QUINCY, Fla. — If it weren’t for some TLC, Rudy, a red-shouldered hawk, wouldn’t be here today.
Nine years ago, Rudy was hit by a car. She had a concussion and neurological damage. Now, she’s blind in one eye. She’s one of many animals at the St. Francis Wildlife Association.
Teresa Stevenson is the director of the non-profit organization.
“Most of the animals we get are injured or orphaned due to human activities,” says Stevenson. “I think that it’s very important to give them a second chance, because we were the cause of all their trouble in the first place. I consider it an obligation to give them a second chance.”
Stevenson and her staff treat up to 3,000 animals each year, ranging from orphaned rabbits, squirrels, and bats, to reptiles. Volunteers take care of these special patients around the clock.
“The songbirds, we feed them every 15 minutes,” says Stevenson. “You are feeding and cleaning, feeding and cleaning. That’s one person with songbirds. Another person goes and starts feeding the bunnies, and possums, and squirrels. They get fed every two or three hours when they’re tiny. Another person is working with the turtles, another person is working with the birds of prey.”
Healing starts indoors. Veterinarians examine each animal and start treatment. As a patient gains strength, it’s transferred outside. It learns to be mobile in special holding cages that protect them from outside predators. Once the animal makes a full recovery, it is discharged and released to the wild.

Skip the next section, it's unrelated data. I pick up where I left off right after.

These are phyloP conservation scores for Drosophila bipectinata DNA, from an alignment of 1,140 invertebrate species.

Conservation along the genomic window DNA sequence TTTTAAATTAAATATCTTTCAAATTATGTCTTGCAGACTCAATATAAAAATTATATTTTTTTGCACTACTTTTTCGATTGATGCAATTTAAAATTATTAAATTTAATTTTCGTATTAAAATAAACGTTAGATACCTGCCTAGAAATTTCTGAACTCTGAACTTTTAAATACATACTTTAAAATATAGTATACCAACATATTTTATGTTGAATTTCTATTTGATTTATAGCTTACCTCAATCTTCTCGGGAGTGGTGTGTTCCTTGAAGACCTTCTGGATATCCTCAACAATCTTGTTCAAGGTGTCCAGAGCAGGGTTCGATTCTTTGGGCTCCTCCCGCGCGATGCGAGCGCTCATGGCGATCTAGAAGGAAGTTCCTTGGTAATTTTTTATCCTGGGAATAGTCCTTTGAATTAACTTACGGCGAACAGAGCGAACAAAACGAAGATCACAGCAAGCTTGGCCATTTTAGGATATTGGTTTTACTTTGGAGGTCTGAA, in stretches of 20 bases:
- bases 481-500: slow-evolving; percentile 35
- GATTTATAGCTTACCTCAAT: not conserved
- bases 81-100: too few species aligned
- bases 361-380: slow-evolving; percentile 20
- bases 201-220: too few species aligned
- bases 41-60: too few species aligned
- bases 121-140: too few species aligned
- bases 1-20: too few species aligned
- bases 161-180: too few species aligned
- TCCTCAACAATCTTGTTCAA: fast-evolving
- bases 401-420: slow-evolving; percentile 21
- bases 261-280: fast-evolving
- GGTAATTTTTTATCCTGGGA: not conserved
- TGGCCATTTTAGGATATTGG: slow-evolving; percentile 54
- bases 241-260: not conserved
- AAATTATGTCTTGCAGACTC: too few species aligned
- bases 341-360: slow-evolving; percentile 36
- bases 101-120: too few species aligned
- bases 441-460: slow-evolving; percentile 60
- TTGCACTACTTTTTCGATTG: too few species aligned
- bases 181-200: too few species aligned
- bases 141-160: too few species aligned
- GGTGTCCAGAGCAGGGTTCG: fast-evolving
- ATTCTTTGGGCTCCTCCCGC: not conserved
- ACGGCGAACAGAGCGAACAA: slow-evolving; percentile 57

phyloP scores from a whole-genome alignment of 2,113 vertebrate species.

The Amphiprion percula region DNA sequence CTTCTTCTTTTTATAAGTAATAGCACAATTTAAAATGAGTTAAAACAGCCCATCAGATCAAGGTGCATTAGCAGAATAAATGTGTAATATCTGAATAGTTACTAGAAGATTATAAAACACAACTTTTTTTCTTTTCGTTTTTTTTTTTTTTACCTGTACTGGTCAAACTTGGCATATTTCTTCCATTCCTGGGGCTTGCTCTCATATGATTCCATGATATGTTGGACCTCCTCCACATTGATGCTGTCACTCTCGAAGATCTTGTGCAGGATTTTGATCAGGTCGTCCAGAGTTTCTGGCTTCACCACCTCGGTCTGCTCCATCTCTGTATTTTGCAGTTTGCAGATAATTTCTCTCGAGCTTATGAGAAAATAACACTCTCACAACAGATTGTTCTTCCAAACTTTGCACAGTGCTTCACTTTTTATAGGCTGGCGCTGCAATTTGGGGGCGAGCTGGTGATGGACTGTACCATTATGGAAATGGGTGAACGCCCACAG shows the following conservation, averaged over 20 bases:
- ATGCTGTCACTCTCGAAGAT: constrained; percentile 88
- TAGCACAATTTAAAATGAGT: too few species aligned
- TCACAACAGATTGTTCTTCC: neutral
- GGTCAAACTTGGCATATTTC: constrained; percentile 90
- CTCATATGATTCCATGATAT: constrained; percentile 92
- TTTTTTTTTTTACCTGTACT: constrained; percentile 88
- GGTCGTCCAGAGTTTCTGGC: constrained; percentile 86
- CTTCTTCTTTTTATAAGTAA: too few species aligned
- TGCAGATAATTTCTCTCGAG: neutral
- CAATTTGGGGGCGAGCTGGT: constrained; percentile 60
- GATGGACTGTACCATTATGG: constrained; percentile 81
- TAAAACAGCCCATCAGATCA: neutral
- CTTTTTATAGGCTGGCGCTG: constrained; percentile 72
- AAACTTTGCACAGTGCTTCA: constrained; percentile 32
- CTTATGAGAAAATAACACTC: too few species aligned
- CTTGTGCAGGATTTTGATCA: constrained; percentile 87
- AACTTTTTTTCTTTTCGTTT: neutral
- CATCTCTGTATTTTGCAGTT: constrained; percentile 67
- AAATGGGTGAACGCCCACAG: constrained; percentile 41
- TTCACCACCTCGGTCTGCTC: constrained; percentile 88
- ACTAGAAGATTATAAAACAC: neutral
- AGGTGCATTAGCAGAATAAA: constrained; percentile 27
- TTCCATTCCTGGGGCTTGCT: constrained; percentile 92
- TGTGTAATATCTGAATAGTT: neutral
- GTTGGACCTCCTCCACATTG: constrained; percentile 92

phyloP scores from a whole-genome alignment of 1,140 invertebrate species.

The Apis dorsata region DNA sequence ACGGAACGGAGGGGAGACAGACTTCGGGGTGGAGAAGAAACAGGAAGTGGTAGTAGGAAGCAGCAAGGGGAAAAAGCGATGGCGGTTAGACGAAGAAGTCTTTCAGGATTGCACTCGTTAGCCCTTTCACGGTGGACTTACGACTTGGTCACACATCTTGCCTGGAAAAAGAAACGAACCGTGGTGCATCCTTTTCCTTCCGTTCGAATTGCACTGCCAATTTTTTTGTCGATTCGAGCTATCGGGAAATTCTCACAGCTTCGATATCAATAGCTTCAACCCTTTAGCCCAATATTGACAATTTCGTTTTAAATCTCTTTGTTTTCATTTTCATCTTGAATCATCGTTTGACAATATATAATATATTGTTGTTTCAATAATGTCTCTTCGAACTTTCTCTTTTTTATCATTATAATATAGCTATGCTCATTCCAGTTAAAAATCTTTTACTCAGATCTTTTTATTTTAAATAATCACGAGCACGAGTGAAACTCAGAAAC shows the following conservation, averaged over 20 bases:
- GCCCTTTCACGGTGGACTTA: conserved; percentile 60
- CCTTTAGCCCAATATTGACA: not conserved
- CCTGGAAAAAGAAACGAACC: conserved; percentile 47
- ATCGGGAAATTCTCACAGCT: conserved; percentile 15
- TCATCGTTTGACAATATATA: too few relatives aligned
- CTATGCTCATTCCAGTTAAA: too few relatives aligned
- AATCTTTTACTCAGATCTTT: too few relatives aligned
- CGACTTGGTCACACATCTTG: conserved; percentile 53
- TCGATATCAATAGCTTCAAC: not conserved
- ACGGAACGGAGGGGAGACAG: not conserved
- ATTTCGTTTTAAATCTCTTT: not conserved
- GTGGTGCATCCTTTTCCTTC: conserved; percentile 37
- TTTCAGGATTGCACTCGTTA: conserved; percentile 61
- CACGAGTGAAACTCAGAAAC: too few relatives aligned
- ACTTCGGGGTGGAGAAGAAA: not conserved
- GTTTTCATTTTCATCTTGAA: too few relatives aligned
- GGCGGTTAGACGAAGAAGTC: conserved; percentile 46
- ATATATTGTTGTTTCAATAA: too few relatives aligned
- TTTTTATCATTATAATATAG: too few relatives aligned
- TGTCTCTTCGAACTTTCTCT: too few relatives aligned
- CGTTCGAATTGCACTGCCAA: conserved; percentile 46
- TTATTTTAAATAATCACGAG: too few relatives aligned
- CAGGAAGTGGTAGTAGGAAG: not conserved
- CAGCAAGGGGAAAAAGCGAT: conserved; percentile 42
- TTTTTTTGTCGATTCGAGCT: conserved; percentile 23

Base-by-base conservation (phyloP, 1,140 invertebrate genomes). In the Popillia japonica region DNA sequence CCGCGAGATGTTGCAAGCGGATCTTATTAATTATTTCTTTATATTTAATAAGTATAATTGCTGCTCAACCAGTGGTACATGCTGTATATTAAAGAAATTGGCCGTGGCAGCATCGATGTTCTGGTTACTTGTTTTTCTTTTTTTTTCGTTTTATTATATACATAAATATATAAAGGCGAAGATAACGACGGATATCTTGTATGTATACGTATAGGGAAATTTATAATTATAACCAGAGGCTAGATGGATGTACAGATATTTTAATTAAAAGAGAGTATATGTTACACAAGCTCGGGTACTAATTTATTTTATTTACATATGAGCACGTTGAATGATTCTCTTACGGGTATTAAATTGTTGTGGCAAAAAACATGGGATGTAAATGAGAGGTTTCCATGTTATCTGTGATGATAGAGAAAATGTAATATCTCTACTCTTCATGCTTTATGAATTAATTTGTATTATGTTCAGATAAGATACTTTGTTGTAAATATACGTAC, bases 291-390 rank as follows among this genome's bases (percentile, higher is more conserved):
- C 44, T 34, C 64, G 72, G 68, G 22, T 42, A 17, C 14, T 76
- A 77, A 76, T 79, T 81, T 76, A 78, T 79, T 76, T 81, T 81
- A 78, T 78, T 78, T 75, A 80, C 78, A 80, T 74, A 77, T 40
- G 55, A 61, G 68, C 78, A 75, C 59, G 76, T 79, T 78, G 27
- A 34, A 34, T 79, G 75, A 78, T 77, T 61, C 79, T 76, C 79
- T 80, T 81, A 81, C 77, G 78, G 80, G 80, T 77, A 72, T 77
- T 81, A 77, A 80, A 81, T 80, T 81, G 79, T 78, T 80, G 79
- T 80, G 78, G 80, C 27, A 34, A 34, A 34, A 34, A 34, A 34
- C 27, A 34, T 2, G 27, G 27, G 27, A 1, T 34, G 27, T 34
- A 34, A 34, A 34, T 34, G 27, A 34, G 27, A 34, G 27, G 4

Sandy Beck is education director at St. Francis Wildlife.
“So much time, love, and care goes into it, and nurturing,” says Beck. “You get to take it back to where it came from and set it free. I’ll never get used to that. I hope I never will, because that is the most heartwarming and fulfilling experience. That is why wildlife rehabilitators do what they do.”
Not every case results in a full recovery. Some animals get a new home at a zoo, St. Francis Wildlife keeps others as foster parents for orphaned wildlife. Animals like Rudy, the red-shouldered hawk, are used as education animals. Sandy Beck brings in those animals to her class at Astoria Park Elementary school, and to other schools across the area.
“It’s really important, we feel, for kids to get up close and personal with wild animals. Just learning facts in books or in a nature program isn’t enough,” says Beck.
Beck says students are thrilled to see animals up-close. She says students remember the visits for a lifetime. While the visits are fun, she hopes it sends an additional message to students.
“What we understand and appreciate, we’re going to want to protect,” says Beck. “As older citizens, they will hopefully vote to protect the environment.”
It’s an opportunity to educate fostered by a need to care for the helpless.
Steven Wright volunteers at St. Francis Wildlife. He finds the hard work rewarding.
“This is the payment for me, knowing that I changed their life in a positive way.”
“I’m a biologist. I would not be doing anything else,” says director, Teresa Stevenson. “Once you get started with wildlife rehabilitation, you cannot go back to anything else. It’s too much fun.”
A calling to save lives of four legged and winged friends by giving back.
The St. Francis Wildlife Association is a nonprofit organization. They rely on donations from the public to help keep their facility running. They will be hosting a couple of fundraising events in the next few months, including a “WildlifeFest.”